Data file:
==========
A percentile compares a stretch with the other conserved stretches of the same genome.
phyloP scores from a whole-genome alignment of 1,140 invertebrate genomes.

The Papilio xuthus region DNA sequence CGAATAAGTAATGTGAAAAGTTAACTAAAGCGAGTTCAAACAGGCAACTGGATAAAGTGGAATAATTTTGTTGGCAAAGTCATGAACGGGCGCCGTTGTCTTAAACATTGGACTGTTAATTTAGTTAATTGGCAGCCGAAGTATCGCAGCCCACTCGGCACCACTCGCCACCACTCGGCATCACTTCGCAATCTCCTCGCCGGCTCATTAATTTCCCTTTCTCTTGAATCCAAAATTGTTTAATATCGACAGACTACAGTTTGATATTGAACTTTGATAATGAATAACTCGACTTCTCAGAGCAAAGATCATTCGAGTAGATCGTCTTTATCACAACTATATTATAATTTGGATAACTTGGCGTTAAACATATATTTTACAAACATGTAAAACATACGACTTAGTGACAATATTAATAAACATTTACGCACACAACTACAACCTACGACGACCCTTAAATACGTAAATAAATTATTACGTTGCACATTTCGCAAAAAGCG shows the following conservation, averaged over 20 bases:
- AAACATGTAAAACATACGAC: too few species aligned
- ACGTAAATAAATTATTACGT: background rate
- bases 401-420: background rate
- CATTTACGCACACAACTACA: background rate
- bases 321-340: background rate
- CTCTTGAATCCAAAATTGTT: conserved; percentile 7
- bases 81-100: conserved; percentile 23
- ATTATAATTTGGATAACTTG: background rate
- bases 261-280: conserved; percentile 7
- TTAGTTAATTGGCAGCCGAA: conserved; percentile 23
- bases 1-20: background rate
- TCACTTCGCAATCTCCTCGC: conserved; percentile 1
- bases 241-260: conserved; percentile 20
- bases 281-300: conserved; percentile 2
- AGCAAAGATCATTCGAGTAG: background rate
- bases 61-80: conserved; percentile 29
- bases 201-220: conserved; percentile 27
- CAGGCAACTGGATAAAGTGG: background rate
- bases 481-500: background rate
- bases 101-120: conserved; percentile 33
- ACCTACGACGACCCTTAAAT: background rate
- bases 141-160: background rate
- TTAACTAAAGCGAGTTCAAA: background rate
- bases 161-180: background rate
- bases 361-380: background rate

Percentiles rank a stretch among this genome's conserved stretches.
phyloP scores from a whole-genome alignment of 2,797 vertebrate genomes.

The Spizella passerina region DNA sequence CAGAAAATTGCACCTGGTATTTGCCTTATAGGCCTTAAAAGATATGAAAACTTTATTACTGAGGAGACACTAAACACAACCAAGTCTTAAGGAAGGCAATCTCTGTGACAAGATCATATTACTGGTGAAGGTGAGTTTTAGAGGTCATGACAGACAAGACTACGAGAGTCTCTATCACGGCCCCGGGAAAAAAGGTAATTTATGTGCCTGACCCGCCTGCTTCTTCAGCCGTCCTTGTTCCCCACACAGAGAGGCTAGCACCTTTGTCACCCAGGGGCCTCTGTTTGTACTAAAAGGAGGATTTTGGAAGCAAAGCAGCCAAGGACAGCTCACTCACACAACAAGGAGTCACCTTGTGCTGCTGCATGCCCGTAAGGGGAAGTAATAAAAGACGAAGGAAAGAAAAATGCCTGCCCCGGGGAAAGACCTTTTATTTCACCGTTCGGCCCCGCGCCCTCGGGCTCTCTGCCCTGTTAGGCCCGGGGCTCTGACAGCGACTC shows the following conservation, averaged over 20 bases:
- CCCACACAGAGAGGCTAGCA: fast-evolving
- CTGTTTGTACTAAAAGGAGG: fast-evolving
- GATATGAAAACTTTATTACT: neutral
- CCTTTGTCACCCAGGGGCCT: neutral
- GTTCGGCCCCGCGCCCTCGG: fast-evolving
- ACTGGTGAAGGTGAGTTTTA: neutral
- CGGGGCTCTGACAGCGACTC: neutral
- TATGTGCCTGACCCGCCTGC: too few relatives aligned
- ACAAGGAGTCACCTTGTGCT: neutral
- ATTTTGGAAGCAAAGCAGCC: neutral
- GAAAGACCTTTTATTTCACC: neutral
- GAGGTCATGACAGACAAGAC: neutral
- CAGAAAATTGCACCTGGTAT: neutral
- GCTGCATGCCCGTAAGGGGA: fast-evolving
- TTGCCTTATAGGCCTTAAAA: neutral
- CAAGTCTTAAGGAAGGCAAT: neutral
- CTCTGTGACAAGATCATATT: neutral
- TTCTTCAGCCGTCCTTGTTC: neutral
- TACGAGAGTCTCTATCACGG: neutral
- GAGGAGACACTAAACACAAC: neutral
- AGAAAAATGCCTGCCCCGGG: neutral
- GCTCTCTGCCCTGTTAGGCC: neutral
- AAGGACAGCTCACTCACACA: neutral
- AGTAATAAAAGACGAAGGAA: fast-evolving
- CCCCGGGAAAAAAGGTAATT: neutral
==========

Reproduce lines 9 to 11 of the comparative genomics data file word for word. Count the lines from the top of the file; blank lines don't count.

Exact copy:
- CTCTTGAATCCAAAATTGTT: conserved; percentile 7
- bases 81-100: conserved; percentile 23
- ATTATAATTTGGATAACTTG: background rate